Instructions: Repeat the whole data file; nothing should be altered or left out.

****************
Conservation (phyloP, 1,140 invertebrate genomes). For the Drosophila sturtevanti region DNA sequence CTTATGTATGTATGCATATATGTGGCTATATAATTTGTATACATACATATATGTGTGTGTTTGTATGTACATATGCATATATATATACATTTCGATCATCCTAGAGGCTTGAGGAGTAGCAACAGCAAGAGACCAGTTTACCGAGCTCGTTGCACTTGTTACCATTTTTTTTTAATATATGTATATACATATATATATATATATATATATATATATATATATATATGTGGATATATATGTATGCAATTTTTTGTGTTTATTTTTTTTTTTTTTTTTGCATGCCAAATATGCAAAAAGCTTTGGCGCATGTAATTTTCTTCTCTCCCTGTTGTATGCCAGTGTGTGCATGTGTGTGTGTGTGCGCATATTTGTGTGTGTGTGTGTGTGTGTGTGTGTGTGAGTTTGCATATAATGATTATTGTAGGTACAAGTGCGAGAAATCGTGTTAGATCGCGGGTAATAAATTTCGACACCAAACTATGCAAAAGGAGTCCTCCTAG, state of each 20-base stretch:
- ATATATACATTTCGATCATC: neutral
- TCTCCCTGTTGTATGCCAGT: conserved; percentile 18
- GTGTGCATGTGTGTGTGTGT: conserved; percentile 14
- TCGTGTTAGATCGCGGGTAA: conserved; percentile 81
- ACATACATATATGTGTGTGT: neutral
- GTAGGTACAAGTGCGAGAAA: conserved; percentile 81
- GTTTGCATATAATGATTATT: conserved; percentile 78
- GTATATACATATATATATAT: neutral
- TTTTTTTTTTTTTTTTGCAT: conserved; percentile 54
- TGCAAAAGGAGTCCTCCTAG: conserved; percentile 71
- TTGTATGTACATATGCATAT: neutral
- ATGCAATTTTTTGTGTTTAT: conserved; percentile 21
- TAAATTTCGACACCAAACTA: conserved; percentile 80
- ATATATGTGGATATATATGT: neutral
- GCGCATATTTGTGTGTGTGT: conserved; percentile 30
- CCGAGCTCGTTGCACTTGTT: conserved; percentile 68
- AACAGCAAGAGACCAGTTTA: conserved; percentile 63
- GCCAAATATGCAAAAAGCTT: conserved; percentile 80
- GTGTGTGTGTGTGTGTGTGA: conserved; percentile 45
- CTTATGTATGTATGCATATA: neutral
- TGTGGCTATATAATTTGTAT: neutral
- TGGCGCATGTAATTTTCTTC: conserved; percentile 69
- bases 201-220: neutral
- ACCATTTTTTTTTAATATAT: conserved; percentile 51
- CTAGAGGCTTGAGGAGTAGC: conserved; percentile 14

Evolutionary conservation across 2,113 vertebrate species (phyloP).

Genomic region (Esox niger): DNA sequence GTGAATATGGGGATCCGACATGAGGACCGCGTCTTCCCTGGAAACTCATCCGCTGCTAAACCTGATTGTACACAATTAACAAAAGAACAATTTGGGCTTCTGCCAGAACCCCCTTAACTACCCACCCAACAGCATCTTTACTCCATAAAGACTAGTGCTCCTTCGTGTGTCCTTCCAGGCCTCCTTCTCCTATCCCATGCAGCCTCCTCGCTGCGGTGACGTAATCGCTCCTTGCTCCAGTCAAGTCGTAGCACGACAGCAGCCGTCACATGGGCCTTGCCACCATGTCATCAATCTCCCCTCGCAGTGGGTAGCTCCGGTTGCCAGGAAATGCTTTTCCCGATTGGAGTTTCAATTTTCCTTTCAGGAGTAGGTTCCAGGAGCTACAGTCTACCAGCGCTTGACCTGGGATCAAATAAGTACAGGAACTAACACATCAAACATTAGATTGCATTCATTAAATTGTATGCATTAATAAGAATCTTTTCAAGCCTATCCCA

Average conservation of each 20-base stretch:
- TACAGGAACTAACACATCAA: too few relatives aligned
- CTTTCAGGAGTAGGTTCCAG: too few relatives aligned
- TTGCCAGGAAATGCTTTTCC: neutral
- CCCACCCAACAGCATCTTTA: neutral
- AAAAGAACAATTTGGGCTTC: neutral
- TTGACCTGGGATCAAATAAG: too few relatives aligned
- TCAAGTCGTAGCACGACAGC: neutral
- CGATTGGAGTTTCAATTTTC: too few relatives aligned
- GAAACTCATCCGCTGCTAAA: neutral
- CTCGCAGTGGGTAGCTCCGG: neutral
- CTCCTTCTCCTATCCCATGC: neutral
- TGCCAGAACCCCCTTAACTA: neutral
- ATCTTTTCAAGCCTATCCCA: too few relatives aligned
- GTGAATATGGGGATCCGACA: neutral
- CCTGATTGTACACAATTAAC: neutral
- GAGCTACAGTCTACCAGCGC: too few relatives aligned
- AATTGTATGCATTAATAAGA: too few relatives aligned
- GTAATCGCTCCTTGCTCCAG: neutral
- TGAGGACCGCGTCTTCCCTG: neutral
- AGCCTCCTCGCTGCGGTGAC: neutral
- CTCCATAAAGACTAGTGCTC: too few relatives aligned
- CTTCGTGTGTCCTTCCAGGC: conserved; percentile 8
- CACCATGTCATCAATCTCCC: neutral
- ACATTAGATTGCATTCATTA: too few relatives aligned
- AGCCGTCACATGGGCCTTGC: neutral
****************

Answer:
Conservation (phyloP, 1,140 invertebrate genomes). For the Drosophila sturtevanti region DNA sequence CTTATGTATGTATGCATATATGTGGCTATATAATTTGTATACATACATATATGTGTGTGTTTGTATGTACATATGCATATATATATACATTTCGATCATCCTAGAGGCTTGAGGAGTAGCAACAGCAAGAGACCAGTTTACCGAGCTCGTTGCACTTGTTACCATTTTTTTTTAATATATGTATATACATATATATATATATATATATATATATATATATATATATGTGGATATATATGTATGCAATTTTTTGTGTTTATTTTTTTTTTTTTTTTTGCATGCCAAATATGCAAAAAGCTTTGGCGCATGTAATTTTCTTCTCTCCCTGTTGTATGCCAGTGTGTGCATGTGTGTGTGTGTGCGCATATTTGTGTGTGTGTGTGTGTGTGTGTGTGTGTGAGTTTGCATATAATGATTATTGTAGGTACAAGTGCGAGAAATCGTGTTAGATCGCGGGTAATAAATTTCGACACCAAACTATGCAAAAGGAGTCCTCCTAG, state of each 20-base stretch:
- ATATATACATTTCGATCATC: neutral
- TCTCCCTGTTGTATGCCAGT: conserved; percentile 18
- GTGTGCATGTGTGTGTGTGT: conserved; percentile 14
- TCGTGTTAGATCGCGGGTAA: conserved; percentile 81
- ACATACATATATGTGTGTGT: neutral
- GTAGGTACAAGTGCGAGAAA: conserved; percentile 81
- GTTTGCATATAATGATTATT: conserved; percentile 78
- GTATATACATATATATATAT: neutral
- TTTTTTTTTTTTTTTTGCAT: conserved; percentile 54
- TGCAAAAGGAGTCCTCCTAG: conserved; percentile 71
- TTGTATGTACATATGCATAT: neutral
- ATGCAATTTTTTGTGTTTAT: conserved; percentile 21
- TAAATTTCGACACCAAACTA: conserved; percentile 80
- ATATATGTGGATATATATGT: neutral
- GCGCATATTTGTGTGTGTGT: conserved; percentile 30
- CCGAGCTCGTTGCACTTGTT: conserved; percentile 68
- AACAGCAAGAGACCAGTTTA: conserved; percentile 63
- GCCAAATATGCAAAAAGCTT: conserved; percentile 80
- GTGTGTGTGTGTGTGTGTGA: conserved; percentile 45
- CTTATGTATGTATGCATATA: neutral
- TGTGGCTATATAATTTGTAT: neutral
- TGGCGCATGTAATTTTCTTC: conserved; percentile 69
- bases 201-220: neutral
- ACCATTTTTTTTTAATATAT: conserved; percentile 51
- CTAGAGGCTTGAGGAGTAGC: conserved; percentile 14

Evolutionary conservation across 2,113 vertebrate species (phyloP).

Genomic region (Esox niger): DNA sequence GTGAATATGGGGATCCGACATGAGGACCGCGTCTTCCCTGGAAACTCATCCGCTGCTAAACCTGATTGTACACAATTAACAAAAGAACAATTTGGGCTTCTGCCAGAACCCCCTTAACTACCCACCCAACAGCATCTTTACTCCATAAAGACTAGTGCTCCTTCGTGTGTCCTTCCAGGCCTCCTTCTCCTATCCCATGCAGCCTCCTCGCTGCGGTGACGTAATCGCTCCTTGCTCCAGTCAAGTCGTAGCACGACAGCAGCCGTCACATGGGCCTTGCCACCATGTCATCAATCTCCCCTCGCAGTGGGTAGCTCCGGTTGCCAGGAAATGCTTTTCCCGATTGGAGTTTCAATTTTCCTTTCAGGAGTAGGTTCCAGGAGCTACAGTCTACCAGCGCTTGACCTGGGATCAAATAAGTACAGGAACTAACACATCAAACATTAGATTGCATTCATTAAATTGTATGCATTAATAAGAATCTTTTCAAGCCTATCCCA

Average conservation of each 20-base stretch:
- TACAGGAACTAACACATCAA: too few relatives aligned
- CTTTCAGGAGTAGGTTCCAG: too few relatives aligned
- TTGCCAGGAAATGCTTTTCC: neutral
- CCCACCCAACAGCATCTTTA: neutral
- AAAAGAACAATTTGGGCTTC: neutral
- TTGACCTGGGATCAAATAAG: too few relatives aligned
- TCAAGTCGTAGCACGACAGC: neutral
- CGATTGGAGTTTCAATTTTC: too few relatives aligned
- GAAACTCATCCGCTGCTAAA: neutral
- CTCGCAGTGGGTAGCTCCGG: neutral
- CTCCTTCTCCTATCCCATGC: neutral
- TGCCAGAACCCCCTTAACTA: neutral
- ATCTTTTCAAGCCTATCCCA: too few relatives aligned
- GTGAATATGGGGATCCGACA: neutral
- CCTGATTGTACACAATTAAC: neutral
- GAGCTACAGTCTACCAGCGC: too few relatives aligned
- AATTGTATGCATTAATAAGA: too few relatives aligned
- GTAATCGCTCCTTGCTCCAG: neutral
- TGAGGACCGCGTCTTCCCTG: neutral
- AGCCTCCTCGCTGCGGTGAC: neutral
- CTCCATAAAGACTAGTGCTC: too few relatives aligned
- CTTCGTGTGTCCTTCCAGGC: conserved; percentile 8
- CACCATGTCATCAATCTCCC: neutral
- ACATTAGATTGCATTCATTA: too few relatives aligned
- AGCCGTCACATGGGCCTTGC: neutral